Columbus roads better, police still urge people to stay off them

chwilliams@ledger-enquirer.com and tstevens@ledger-enquirer.com andJanuary 29, 2014 

Columbus and Phenix City appeared to be a winter wonderland Wednesday, thanks to the 1.2 inches of snow that fell between 6 and 10 p.m. Tuesday, according to the National Weather Service.

But the ice underneath posed a serious threat to area motorists.

“This is one of those days where you keep your fingers crossed, do the best you can do and hope that everything turns out OK,” Russell County Sheriff Heath Taylor said.

It is a scene that law enforcement officials on both sides of the Chattahoochee River fear will play out again this morning as temperatures are expected to dip into the upper teens. By 11 a.m., temperatures should climb above freezing, with a high of 40 degrees forecast for later in the afternoon.

Columbus Police Capt. J.D. Hawk has some simple advice for people thinking about driving this morning on frozen roads — don’t.

“These roads are going to be frozen again,” Hawk said. “...I would not suggest that they get out on these roads and try and get into the office in the morning.”

The Muscogee County School District took the advice. Columbus public schools will be closed for a third consecutive day.

Closings

Practically every school in the area — including those in Muscogee and Harris counties and Russell County and Phenix City, as well as Columbus State University, Columbus Technical College and Chattahoochee Valley Community College — will be closed again today.

Thursday will be another snow day for non-essential employees of the Columbus Consolidated Government, Mayor Teresa Tomlinson said.

She made the decision on the advice of Police Chief Ricky Boren and Public Works Director Pat Biegler, among others.

“It was a close call,” Tomlinson said. “We considered having everybody come in at noon, but Chief Boren said many secondary roads are still completely iced over.”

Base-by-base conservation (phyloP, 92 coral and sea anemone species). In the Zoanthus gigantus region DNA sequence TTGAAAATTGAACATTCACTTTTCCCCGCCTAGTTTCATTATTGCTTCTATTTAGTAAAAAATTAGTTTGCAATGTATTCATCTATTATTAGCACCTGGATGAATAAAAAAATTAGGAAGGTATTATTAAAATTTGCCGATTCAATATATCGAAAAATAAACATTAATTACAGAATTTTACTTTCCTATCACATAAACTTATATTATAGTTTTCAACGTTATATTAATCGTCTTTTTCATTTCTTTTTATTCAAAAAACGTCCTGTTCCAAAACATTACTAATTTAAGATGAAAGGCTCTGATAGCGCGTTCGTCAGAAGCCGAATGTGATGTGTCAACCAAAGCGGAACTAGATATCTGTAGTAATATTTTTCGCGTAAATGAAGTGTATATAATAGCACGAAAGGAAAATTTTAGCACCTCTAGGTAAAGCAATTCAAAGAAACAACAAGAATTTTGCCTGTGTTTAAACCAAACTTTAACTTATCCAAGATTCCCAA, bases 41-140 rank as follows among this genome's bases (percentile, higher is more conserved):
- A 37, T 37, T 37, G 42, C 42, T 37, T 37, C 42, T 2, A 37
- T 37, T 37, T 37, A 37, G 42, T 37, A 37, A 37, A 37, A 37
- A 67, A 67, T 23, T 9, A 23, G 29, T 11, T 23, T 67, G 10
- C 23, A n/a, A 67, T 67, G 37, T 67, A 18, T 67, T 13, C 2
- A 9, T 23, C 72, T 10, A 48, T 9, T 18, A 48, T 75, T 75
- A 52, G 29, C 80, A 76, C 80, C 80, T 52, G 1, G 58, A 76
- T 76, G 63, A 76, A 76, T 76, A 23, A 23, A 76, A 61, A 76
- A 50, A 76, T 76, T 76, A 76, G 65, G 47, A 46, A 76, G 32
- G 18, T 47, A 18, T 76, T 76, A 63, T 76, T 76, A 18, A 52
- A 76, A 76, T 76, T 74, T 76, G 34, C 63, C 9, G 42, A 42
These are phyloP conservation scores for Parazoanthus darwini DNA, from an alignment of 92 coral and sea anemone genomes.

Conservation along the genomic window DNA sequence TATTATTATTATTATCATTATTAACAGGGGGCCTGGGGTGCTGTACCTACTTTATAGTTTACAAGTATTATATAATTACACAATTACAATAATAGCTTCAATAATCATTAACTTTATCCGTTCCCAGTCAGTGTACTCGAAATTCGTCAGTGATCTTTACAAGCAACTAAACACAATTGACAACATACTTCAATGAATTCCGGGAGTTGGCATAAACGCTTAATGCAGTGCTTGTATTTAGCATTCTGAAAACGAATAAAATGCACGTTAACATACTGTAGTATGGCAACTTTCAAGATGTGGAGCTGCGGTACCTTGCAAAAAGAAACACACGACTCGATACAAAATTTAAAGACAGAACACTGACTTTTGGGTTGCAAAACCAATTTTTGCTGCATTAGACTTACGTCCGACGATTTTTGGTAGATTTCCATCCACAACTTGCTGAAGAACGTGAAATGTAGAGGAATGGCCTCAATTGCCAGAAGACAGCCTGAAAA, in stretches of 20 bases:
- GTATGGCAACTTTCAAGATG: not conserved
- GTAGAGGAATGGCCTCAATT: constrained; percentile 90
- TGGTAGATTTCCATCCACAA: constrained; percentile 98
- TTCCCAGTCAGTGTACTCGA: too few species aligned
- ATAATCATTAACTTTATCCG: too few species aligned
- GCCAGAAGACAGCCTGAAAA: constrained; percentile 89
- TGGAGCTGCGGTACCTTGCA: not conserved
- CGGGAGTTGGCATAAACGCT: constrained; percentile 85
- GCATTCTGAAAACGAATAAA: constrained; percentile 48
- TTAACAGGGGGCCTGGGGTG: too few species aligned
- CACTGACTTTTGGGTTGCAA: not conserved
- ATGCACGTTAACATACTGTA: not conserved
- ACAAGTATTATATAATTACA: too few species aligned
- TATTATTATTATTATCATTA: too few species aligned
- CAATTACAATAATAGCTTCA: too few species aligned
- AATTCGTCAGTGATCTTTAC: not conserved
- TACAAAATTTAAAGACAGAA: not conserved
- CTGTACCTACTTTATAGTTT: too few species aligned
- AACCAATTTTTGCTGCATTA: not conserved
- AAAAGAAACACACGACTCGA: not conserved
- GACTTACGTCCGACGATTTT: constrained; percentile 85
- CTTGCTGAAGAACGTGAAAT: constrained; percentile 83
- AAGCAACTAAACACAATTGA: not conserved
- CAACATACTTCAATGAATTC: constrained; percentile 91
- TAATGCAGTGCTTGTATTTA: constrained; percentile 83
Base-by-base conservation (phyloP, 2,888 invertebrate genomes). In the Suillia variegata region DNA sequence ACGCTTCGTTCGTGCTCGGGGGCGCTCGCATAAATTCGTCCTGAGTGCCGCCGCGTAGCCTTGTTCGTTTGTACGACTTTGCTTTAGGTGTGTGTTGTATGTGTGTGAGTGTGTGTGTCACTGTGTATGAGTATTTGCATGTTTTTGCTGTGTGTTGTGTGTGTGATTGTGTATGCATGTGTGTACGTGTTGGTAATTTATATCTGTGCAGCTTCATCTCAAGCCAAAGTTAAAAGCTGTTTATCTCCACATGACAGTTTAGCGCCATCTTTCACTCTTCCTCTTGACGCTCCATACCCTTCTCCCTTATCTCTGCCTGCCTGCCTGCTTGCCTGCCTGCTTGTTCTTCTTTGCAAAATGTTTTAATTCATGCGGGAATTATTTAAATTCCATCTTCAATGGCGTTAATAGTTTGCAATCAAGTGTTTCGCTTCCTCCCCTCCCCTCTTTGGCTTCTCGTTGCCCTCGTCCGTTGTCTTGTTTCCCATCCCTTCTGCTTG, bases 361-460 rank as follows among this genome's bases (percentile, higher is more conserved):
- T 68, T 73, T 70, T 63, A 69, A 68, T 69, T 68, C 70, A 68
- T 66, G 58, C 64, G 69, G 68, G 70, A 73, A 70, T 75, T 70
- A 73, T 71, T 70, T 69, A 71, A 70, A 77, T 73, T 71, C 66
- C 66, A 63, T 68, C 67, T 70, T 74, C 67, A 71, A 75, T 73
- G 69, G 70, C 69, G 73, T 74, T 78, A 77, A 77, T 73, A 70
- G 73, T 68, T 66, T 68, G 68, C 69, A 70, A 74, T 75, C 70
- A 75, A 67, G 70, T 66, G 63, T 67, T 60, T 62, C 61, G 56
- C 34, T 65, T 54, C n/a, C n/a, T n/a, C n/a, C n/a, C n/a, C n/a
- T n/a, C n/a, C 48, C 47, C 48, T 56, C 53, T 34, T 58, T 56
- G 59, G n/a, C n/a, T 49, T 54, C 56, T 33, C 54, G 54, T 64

That’s a good call if you saw what happened Wednesday, Columbus Police Lt. Tony Danford said.

“We were over on Manchester Expressway across from Golden Donut and anytime you moved around, you just started sliding,” Danford said. “You could have skated in it. And it was that way everywhere.”

Icy mishaps

Just ask Seale, Ala., resident Bob Adkins, who became the self-proclaimed “poster boy for stupid.” He was trying to get to work about 7 a.m. when his Mercury sedan lost traction on U.S. 431 North near Alabama 165. Going about 40 miles per hour, he slid into the median, hit a concrete culvert and tore up the front end of his car.

“If you have to get out there, go half as fast as you think you need to go,” Adkins said. “If it’s not an emergency, stay put.” Adkins was one of the unlucky ones.

In Columbus, police responded to more than 80 traffic accidents, more than 120 calls from stranded motorists and more than 450 weather-related 911 calls from around 4 p.m. Tuesday until late afternoon on Wednesday. There were six minor injuries.

Those numbers would have been greater if not for public works crews on both sides of the river.